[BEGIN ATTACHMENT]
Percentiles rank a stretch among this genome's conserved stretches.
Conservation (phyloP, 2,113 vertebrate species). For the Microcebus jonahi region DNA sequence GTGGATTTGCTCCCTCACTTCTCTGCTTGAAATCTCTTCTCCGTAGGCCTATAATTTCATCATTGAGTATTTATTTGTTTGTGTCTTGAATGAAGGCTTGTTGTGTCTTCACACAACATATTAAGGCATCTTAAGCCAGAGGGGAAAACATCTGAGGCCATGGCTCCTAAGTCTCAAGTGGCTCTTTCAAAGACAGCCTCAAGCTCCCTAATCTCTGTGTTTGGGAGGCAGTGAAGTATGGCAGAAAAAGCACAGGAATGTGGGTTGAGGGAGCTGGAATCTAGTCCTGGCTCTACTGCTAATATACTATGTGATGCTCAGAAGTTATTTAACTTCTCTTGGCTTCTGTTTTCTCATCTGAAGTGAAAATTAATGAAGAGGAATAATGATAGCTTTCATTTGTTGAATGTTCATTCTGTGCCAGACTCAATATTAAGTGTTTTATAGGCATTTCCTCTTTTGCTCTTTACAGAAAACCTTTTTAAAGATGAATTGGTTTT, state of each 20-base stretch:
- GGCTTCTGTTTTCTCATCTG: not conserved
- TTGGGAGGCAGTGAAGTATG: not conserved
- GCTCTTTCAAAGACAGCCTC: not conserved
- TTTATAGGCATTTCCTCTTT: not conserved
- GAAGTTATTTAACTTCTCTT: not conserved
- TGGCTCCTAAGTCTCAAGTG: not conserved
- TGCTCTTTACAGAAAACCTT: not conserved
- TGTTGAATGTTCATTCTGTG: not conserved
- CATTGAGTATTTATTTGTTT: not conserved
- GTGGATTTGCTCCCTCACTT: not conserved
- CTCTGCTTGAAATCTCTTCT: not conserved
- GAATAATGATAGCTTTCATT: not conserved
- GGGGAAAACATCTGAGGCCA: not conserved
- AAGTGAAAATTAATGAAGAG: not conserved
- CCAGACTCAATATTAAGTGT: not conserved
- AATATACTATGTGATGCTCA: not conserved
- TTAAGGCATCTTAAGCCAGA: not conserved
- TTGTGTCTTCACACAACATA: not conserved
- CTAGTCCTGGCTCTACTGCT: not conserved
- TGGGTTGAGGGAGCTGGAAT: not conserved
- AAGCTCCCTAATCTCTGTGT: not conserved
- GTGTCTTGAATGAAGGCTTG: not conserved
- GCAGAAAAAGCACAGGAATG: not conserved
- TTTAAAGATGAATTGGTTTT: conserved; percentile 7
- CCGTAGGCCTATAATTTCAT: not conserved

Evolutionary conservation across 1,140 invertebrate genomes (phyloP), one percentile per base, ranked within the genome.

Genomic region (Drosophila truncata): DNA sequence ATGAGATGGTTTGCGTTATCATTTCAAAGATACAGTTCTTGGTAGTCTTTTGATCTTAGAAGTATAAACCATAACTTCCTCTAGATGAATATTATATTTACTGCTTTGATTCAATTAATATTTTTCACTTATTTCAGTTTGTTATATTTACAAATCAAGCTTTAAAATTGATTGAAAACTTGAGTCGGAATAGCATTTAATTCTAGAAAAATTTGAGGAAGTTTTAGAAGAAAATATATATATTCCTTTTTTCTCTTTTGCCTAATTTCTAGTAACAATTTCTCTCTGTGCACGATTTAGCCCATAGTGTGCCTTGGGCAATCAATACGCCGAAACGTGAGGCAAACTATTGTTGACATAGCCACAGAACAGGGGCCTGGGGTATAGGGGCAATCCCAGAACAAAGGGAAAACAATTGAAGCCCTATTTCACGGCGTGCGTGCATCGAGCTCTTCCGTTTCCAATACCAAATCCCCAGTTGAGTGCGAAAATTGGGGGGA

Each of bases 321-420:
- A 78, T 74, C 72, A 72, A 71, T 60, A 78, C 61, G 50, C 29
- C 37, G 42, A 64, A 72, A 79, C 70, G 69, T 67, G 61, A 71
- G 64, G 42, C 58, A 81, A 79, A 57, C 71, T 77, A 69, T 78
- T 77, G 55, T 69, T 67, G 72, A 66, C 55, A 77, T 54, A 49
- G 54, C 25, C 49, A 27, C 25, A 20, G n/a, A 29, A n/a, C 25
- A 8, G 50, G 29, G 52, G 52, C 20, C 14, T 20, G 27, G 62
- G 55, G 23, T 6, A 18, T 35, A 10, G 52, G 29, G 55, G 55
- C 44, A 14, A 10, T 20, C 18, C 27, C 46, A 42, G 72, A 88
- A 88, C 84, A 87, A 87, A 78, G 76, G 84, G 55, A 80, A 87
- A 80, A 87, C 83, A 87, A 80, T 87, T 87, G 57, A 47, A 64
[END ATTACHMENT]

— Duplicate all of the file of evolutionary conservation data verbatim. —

Percentiles rank a stretch among this genome's conserved stretches.
Conservation (phyloP, 2,113 vertebrate species). For the Microcebus jonahi region DNA sequence GTGGATTTGCTCCCTCACTTCTCTGCTTGAAATCTCTTCTCCGTAGGCCTATAATTTCATCATTGAGTATTTATTTGTTTGTGTCTTGAATGAAGGCTTGTTGTGTCTTCACACAACATATTAAGGCATCTTAAGCCAGAGGGGAAAACATCTGAGGCCATGGCTCCTAAGTCTCAAGTGGCTCTTTCAAAGACAGCCTCAAGCTCCCTAATCTCTGTGTTTGGGAGGCAGTGAAGTATGGCAGAAAAAGCACAGGAATGTGGGTTGAGGGAGCTGGAATCTAGTCCTGGCTCTACTGCTAATATACTATGTGATGCTCAGAAGTTATTTAACTTCTCTTGGCTTCTGTTTTCTCATCTGAAGTGAAAATTAATGAAGAGGAATAATGATAGCTTTCATTTGTTGAATGTTCATTCTGTGCCAGACTCAATATTAAGTGTTTTATAGGCATTTCCTCTTTTGCTCTTTACAGAAAACCTTTTTAAAGATGAATTGGTTTT, state of each 20-base stretch:
- GGCTTCTGTTTTCTCATCTG: not conserved
- TTGGGAGGCAGTGAAGTATG: not conserved
- GCTCTTTCAAAGACAGCCTC: not conserved
- TTTATAGGCATTTCCTCTTT: not conserved
- GAAGTTATTTAACTTCTCTT: not conserved
- TGGCTCCTAAGTCTCAAGTG: not conserved
- TGCTCTTTACAGAAAACCTT: not conserved
- TGTTGAATGTTCATTCTGTG: not conserved
- CATTGAGTATTTATTTGTTT: not conserved
- GTGGATTTGCTCCCTCACTT: not conserved
- CTCTGCTTGAAATCTCTTCT: not conserved
- GAATAATGATAGCTTTCATT: not conserved
- GGGGAAAACATCTGAGGCCA: not conserved
- AAGTGAAAATTAATGAAGAG: not conserved
- CCAGACTCAATATTAAGTGT: not conserved
- AATATACTATGTGATGCTCA: not conserved
- TTAAGGCATCTTAAGCCAGA: not conserved
- TTGTGTCTTCACACAACATA: not conserved
- CTAGTCCTGGCTCTACTGCT: not conserved
- TGGGTTGAGGGAGCTGGAAT: not conserved
- AAGCTCCCTAATCTCTGTGT: not conserved
- GTGTCTTGAATGAAGGCTTG: not conserved
- GCAGAAAAAGCACAGGAATG: not conserved
- TTTAAAGATGAATTGGTTTT: conserved; percentile 7
- CCGTAGGCCTATAATTTCAT: not conserved

Evolutionary conservation across 1,140 invertebrate genomes (phyloP), one percentile per base, ranked within the genome.

Genomic region (Drosophila truncata): DNA sequence ATGAGATGGTTTGCGTTATCATTTCAAAGATACAGTTCTTGGTAGTCTTTTGATCTTAGAAGTATAAACCATAACTTCCTCTAGATGAATATTATATTTACTGCTTTGATTCAATTAATATTTTTCACTTATTTCAGTTTGTTATATTTACAAATCAAGCTTTAAAATTGATTGAAAACTTGAGTCGGAATAGCATTTAATTCTAGAAAAATTTGAGGAAGTTTTAGAAGAAAATATATATATTCCTTTTTTCTCTTTTGCCTAATTTCTAGTAACAATTTCTCTCTGTGCACGATTTAGCCCATAGTGTGCCTTGGGCAATCAATACGCCGAAACGTGAGGCAAACTATTGTTGACATAGCCACAGAACAGGGGCCTGGGGTATAGGGGCAATCCCAGAACAAAGGGAAAACAATTGAAGCCCTATTTCACGGCGTGCGTGCATCGAGCTCTTCCGTTTCCAATACCAAATCCCCAGTTGAGTGCGAAAATTGGGGGGA

Each of bases 321-420:
- A 78, T 74, C 72, A 72, A 71, T 60, A 78, C 61, G 50, C 29
- C 37, G 42, A 64, A 72, A 79, C 70, G 69, T 67, G 61, A 71
- G 64, G 42, C 58, A 81, A 79, A 57, C 71, T 77, A 69, T 78
- T 77, G 55, T 69, T 67, G 72, A 66, C 55, A 77, T 54, A 49
- G 54, C 25, C 49, A 27, C 25, A 20, G n/a, A 29, A n/a, C 25
- A 8, G 50, G 29, G 52, G 52, C 20, C 14, T 20, G 27, G 62
- G 55, G 23, T 6, A 18, T 35, A 10, G 52, G 29, G 55, G 55
- C 44, A 14, A 10, T 20, C 18, C 27, C 46, A 42, G 72, A 88
- A 88, C 84, A 87, A 87, A 78, G 76, G 84, G 55, A 80, A 87
- A 80, A 87, C 83, A 87, A 80, T 87, T 87, G 57, A 47, A 64